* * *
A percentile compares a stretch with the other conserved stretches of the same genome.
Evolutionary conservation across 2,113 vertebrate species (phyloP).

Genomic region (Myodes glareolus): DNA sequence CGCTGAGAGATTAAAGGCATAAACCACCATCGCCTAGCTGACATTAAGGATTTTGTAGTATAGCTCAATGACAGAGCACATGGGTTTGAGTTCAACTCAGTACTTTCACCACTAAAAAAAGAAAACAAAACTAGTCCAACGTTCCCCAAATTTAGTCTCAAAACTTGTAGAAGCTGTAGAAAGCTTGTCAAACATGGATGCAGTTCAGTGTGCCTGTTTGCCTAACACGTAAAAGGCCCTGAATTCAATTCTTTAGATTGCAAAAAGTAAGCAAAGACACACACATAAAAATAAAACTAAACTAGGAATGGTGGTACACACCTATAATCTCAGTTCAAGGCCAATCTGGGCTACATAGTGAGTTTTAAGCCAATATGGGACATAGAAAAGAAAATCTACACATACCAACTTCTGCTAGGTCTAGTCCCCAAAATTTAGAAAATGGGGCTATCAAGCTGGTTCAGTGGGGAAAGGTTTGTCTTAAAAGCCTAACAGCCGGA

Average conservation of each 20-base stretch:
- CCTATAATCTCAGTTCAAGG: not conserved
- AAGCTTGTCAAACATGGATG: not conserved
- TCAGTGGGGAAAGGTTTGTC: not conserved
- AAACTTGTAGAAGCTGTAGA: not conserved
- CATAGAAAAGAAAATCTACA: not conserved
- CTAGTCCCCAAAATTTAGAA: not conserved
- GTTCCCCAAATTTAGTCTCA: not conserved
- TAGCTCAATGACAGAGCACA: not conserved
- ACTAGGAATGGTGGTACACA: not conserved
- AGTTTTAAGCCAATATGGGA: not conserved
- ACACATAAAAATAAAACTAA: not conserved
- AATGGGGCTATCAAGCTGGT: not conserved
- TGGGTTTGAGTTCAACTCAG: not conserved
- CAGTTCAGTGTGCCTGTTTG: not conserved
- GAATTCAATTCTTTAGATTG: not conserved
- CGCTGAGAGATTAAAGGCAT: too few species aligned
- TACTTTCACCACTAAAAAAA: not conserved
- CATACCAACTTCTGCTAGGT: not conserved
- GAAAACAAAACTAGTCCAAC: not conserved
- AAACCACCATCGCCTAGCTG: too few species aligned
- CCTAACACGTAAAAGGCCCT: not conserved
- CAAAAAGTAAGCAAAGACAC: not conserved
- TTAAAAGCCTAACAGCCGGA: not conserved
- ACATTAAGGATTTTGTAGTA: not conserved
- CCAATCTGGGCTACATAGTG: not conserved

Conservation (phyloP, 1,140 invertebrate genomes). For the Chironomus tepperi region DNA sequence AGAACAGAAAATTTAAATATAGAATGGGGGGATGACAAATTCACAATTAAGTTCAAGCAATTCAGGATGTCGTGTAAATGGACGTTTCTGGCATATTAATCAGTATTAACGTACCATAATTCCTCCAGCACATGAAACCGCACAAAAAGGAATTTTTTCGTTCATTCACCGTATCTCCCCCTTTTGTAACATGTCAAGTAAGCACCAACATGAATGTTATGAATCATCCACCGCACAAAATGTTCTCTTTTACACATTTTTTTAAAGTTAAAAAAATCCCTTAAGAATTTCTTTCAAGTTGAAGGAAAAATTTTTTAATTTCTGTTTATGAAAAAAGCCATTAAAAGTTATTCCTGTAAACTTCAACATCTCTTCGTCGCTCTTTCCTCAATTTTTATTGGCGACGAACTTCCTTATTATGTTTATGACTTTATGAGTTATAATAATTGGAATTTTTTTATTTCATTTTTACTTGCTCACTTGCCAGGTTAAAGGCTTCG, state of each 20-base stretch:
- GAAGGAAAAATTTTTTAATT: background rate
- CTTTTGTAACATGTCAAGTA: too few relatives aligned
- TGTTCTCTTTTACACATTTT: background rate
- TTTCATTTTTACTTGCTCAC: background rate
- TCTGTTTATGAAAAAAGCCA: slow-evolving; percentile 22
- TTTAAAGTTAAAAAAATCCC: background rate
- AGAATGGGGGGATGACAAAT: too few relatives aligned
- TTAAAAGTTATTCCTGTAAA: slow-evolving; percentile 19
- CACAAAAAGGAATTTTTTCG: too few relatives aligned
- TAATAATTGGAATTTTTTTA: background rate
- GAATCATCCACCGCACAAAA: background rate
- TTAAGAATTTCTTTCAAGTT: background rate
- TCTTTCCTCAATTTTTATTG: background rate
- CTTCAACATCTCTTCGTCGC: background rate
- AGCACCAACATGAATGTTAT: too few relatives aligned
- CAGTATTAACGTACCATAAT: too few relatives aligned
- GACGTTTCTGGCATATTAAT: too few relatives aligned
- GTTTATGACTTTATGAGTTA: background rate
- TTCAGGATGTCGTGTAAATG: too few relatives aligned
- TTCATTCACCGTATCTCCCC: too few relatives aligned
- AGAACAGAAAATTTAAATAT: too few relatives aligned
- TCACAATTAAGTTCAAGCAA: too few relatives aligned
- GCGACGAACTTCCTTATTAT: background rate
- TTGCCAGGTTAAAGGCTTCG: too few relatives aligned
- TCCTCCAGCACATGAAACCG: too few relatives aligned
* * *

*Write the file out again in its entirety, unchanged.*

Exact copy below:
A percentile compares a stretch with the other conserved stretches of the same genome.
Evolutionary conservation across 2,113 vertebrate species (phyloP).

Genomic region (Myodes glareolus): DNA sequence CGCTGAGAGATTAAAGGCATAAACCACCATCGCCTAGCTGACATTAAGGATTTTGTAGTATAGCTCAATGACAGAGCACATGGGTTTGAGTTCAACTCAGTACTTTCACCACTAAAAAAAGAAAACAAAACTAGTCCAACGTTCCCCAAATTTAGTCTCAAAACTTGTAGAAGCTGTAGAAAGCTTGTCAAACATGGATGCAGTTCAGTGTGCCTGTTTGCCTAACACGTAAAAGGCCCTGAATTCAATTCTTTAGATTGCAAAAAGTAAGCAAAGACACACACATAAAAATAAAACTAAACTAGGAATGGTGGTACACACCTATAATCTCAGTTCAAGGCCAATCTGGGCTACATAGTGAGTTTTAAGCCAATATGGGACATAGAAAAGAAAATCTACACATACCAACTTCTGCTAGGTCTAGTCCCCAAAATTTAGAAAATGGGGCTATCAAGCTGGTTCAGTGGGGAAAGGTTTGTCTTAAAAGCCTAACAGCCGGA

Average conservation of each 20-base stretch:
- CCTATAATCTCAGTTCAAGG: not conserved
- AAGCTTGTCAAACATGGATG: not conserved
- TCAGTGGGGAAAGGTTTGTC: not conserved
- AAACTTGTAGAAGCTGTAGA: not conserved
- CATAGAAAAGAAAATCTACA: not conserved
- CTAGTCCCCAAAATTTAGAA: not conserved
- GTTCCCCAAATTTAGTCTCA: not conserved
- TAGCTCAATGACAGAGCACA: not conserved
- ACTAGGAATGGTGGTACACA: not conserved
- AGTTTTAAGCCAATATGGGA: not conserved
- ACACATAAAAATAAAACTAA: not conserved
- AATGGGGCTATCAAGCTGGT: not conserved
- TGGGTTTGAGTTCAACTCAG: not conserved
- CAGTTCAGTGTGCCTGTTTG: not conserved
- GAATTCAATTCTTTAGATTG: not conserved
- CGCTGAGAGATTAAAGGCAT: too few species aligned
- TACTTTCACCACTAAAAAAA: not conserved
- CATACCAACTTCTGCTAGGT: not conserved
- GAAAACAAAACTAGTCCAAC: not conserved
- AAACCACCATCGCCTAGCTG: too few species aligned
- CCTAACACGTAAAAGGCCCT: not conserved
- CAAAAAGTAAGCAAAGACAC: not conserved
- TTAAAAGCCTAACAGCCGGA: not conserved
- ACATTAAGGATTTTGTAGTA: not conserved
- CCAATCTGGGCTACATAGTG: not conserved

Conservation (phyloP, 1,140 invertebrate genomes). For the Chironomus tepperi region DNA sequence AGAACAGAAAATTTAAATATAGAATGGGGGGATGACAAATTCACAATTAAGTTCAAGCAATTCAGGATGTCGTGTAAATGGACGTTTCTGGCATATTAATCAGTATTAACGTACCATAATTCCTCCAGCACATGAAACCGCACAAAAAGGAATTTTTTCGTTCATTCACCGTATCTCCCCCTTTTGTAACATGTCAAGTAAGCACCAACATGAATGTTATGAATCATCCACCGCACAAAATGTTCTCTTTTACACATTTTTTTAAAGTTAAAAAAATCCCTTAAGAATTTCTTTCAAGTTGAAGGAAAAATTTTTTAATTTCTGTTTATGAAAAAAGCCATTAAAAGTTATTCCTGTAAACTTCAACATCTCTTCGTCGCTCTTTCCTCAATTTTTATTGGCGACGAACTTCCTTATTATGTTTATGACTTTATGAGTTATAATAATTGGAATTTTTTTATTTCATTTTTACTTGCTCACTTGCCAGGTTAAAGGCTTCG, state of each 20-base stretch:
- GAAGGAAAAATTTTTTAATT: background rate
- CTTTTGTAACATGTCAAGTA: too few relatives aligned
- TGTTCTCTTTTACACATTTT: background rate
- TTTCATTTTTACTTGCTCAC: background rate
- TCTGTTTATGAAAAAAGCCA: slow-evolving; percentile 22
- TTTAAAGTTAAAAAAATCCC: background rate
- AGAATGGGGGGATGACAAAT: too few relatives aligned
- TTAAAAGTTATTCCTGTAAA: slow-evolving; percentile 19
- CACAAAAAGGAATTTTTTCG: too few relatives aligned
- TAATAATTGGAATTTTTTTA: background rate
- GAATCATCCACCGCACAAAA: background rate
- TTAAGAATTTCTTTCAAGTT: background rate
- TCTTTCCTCAATTTTTATTG: background rate
- CTTCAACATCTCTTCGTCGC: background rate
- AGCACCAACATGAATGTTAT: too few relatives aligned
- CAGTATTAACGTACCATAAT: too few relatives aligned
- GACGTTTCTGGCATATTAAT: too few relatives aligned
- GTTTATGACTTTATGAGTTA: background rate
- TTCAGGATGTCGTGTAAATG: too few relatives aligned
- TTCATTCACCGTATCTCCCC: too few relatives aligned
- AGAACAGAAAATTTAAATAT: too few relatives aligned
- TCACAATTAAGTTCAAGCAA: too few relatives aligned
- GCGACGAACTTCCTTATTAT: background rate
- TTGCCAGGTTAAAGGCTTCG: too few relatives aligned
- TCCTCCAGCACATGAAACCG: too few relatives aligned